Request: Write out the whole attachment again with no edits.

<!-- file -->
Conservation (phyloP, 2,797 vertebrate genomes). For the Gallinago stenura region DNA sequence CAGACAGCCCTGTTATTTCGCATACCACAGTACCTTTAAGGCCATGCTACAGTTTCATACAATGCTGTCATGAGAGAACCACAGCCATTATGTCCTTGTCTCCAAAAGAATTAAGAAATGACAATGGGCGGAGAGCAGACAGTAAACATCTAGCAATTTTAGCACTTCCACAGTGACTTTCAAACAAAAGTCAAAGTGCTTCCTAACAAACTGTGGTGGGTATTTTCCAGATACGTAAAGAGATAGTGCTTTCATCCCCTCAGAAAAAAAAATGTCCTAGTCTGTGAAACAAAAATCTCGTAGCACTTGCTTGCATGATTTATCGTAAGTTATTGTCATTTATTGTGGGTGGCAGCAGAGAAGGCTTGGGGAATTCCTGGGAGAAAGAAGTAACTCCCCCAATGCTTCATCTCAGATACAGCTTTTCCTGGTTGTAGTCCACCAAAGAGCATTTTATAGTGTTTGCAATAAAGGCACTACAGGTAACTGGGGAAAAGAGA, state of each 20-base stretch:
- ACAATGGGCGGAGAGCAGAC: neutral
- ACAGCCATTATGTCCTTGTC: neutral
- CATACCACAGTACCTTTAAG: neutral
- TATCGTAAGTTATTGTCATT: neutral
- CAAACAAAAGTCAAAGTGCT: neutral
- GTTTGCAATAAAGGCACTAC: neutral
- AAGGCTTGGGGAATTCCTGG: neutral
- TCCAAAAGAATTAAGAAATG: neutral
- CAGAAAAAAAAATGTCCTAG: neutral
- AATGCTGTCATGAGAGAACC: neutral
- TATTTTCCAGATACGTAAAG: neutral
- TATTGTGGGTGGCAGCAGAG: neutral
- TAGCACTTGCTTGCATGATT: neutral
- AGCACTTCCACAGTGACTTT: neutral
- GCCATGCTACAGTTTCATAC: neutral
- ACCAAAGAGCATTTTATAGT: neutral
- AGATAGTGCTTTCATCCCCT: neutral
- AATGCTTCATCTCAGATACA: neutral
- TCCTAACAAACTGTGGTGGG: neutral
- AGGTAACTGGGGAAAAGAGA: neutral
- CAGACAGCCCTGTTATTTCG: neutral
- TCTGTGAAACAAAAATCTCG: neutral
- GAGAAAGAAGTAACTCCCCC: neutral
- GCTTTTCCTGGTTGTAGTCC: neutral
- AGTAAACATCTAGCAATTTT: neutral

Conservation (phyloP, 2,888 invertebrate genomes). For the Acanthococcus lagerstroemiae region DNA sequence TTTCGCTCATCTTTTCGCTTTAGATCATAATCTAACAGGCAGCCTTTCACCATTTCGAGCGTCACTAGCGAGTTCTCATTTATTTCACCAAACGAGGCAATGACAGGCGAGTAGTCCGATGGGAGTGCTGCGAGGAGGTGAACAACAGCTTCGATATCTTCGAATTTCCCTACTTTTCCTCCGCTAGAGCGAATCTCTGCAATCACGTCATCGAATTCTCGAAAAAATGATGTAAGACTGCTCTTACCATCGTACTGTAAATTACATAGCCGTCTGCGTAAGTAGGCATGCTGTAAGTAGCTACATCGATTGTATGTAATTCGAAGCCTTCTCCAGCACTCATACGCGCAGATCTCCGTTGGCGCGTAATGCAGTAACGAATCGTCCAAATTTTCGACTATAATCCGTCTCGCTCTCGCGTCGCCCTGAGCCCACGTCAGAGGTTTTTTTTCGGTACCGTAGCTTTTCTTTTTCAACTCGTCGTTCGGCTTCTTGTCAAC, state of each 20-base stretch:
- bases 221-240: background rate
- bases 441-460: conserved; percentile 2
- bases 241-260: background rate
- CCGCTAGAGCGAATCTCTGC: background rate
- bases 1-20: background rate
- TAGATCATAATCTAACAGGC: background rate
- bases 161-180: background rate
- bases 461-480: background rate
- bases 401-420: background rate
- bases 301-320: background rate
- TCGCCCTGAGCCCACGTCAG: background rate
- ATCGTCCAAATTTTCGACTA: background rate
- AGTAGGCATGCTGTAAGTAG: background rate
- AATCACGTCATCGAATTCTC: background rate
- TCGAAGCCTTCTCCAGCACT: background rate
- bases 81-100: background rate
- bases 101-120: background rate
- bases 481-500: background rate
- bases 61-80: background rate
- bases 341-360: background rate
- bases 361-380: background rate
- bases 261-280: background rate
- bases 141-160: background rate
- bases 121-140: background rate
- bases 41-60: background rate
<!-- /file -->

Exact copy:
Conservation (phyloP, 2,797 vertebrate genomes). For the Gallinago stenura region DNA sequence CAGACAGCCCTGTTATTTCGCATACCACAGTACCTTTAAGGCCATGCTACAGTTTCATACAATGCTGTCATGAGAGAACCACAGCCATTATGTCCTTGTCTCCAAAAGAATTAAGAAATGACAATGGGCGGAGAGCAGACAGTAAACATCTAGCAATTTTAGCACTTCCACAGTGACTTTCAAACAAAAGTCAAAGTGCTTCCTAACAAACTGTGGTGGGTATTTTCCAGATACGTAAAGAGATAGTGCTTTCATCCCCTCAGAAAAAAAAATGTCCTAGTCTGTGAAACAAAAATCTCGTAGCACTTGCTTGCATGATTTATCGTAAGTTATTGTCATTTATTGTGGGTGGCAGCAGAGAAGGCTTGGGGAATTCCTGGGAGAAAGAAGTAACTCCCCCAATGCTTCATCTCAGATACAGCTTTTCCTGGTTGTAGTCCACCAAAGAGCATTTTATAGTGTTTGCAATAAAGGCACTACAGGTAACTGGGGAAAAGAGA, state of each 20-base stretch:
- ACAATGGGCGGAGAGCAGAC: neutral
- ACAGCCATTATGTCCTTGTC: neutral
- CATACCACAGTACCTTTAAG: neutral
- TATCGTAAGTTATTGTCATT: neutral
- CAAACAAAAGTCAAAGTGCT: neutral
- GTTTGCAATAAAGGCACTAC: neutral
- AAGGCTTGGGGAATTCCTGG: neutral
- TCCAAAAGAATTAAGAAATG: neutral
- CAGAAAAAAAAATGTCCTAG: neutral
- AATGCTGTCATGAGAGAACC: neutral
- TATTTTCCAGATACGTAAAG: neutral
- TATTGTGGGTGGCAGCAGAG: neutral
- TAGCACTTGCTTGCATGATT: neutral
- AGCACTTCCACAGTGACTTT: neutral
- GCCATGCTACAGTTTCATAC: neutral
- ACCAAAGAGCATTTTATAGT: neutral
- AGATAGTGCTTTCATCCCCT: neutral
- AATGCTTCATCTCAGATACA: neutral
- TCCTAACAAACTGTGGTGGG: neutral
- AGGTAACTGGGGAAAAGAGA: neutral
- CAGACAGCCCTGTTATTTCG: neutral
- TCTGTGAAACAAAAATCTCG: neutral
- GAGAAAGAAGTAACTCCCCC: neutral
- GCTTTTCCTGGTTGTAGTCC: neutral
- AGTAAACATCTAGCAATTTT: neutral

Conservation (phyloP, 2,888 invertebrate genomes). For the Acanthococcus lagerstroemiae region DNA sequence TTTCGCTCATCTTTTCGCTTTAGATCATAATCTAACAGGCAGCCTTTCACCATTTCGAGCGTCACTAGCGAGTTCTCATTTATTTCACCAAACGAGGCAATGACAGGCGAGTAGTCCGATGGGAGTGCTGCGAGGAGGTGAACAACAGCTTCGATATCTTCGAATTTCCCTACTTTTCCTCCGCTAGAGCGAATCTCTGCAATCACGTCATCGAATTCTCGAAAAAATGATGTAAGACTGCTCTTACCATCGTACTGTAAATTACATAGCCGTCTGCGTAAGTAGGCATGCTGTAAGTAGCTACATCGATTGTATGTAATTCGAAGCCTTCTCCAGCACTCATACGCGCAGATCTCCGTTGGCGCGTAATGCAGTAACGAATCGTCCAAATTTTCGACTATAATCCGTCTCGCTCTCGCGTCGCCCTGAGCCCACGTCAGAGGTTTTTTTTCGGTACCGTAGCTTTTCTTTTTCAACTCGTCGTTCGGCTTCTTGTCAAC, state of each 20-base stretch:
- bases 221-240: background rate
- bases 441-460: conserved; percentile 2
- bases 241-260: background rate
- CCGCTAGAGCGAATCTCTGC: background rate
- bases 1-20: background rate
- TAGATCATAATCTAACAGGC: background rate
- bases 161-180: background rate
- bases 461-480: background rate
- bases 401-420: background rate
- bases 301-320: background rate
- TCGCCCTGAGCCCACGTCAG: background rate
- ATCGTCCAAATTTTCGACTA: background rate
- AGTAGGCATGCTGTAAGTAG: background rate
- AATCACGTCATCGAATTCTC: background rate
- TCGAAGCCTTCTCCAGCACT: background rate
- bases 81-100: background rate
- bases 101-120: background rate
- bases 481-500: background rate
- bases 61-80: background rate
- bases 341-360: background rate
- bases 361-380: background rate
- bases 261-280: background rate
- bases 141-160: background rate
- bases 121-140: background rate
- bases 41-60: background rate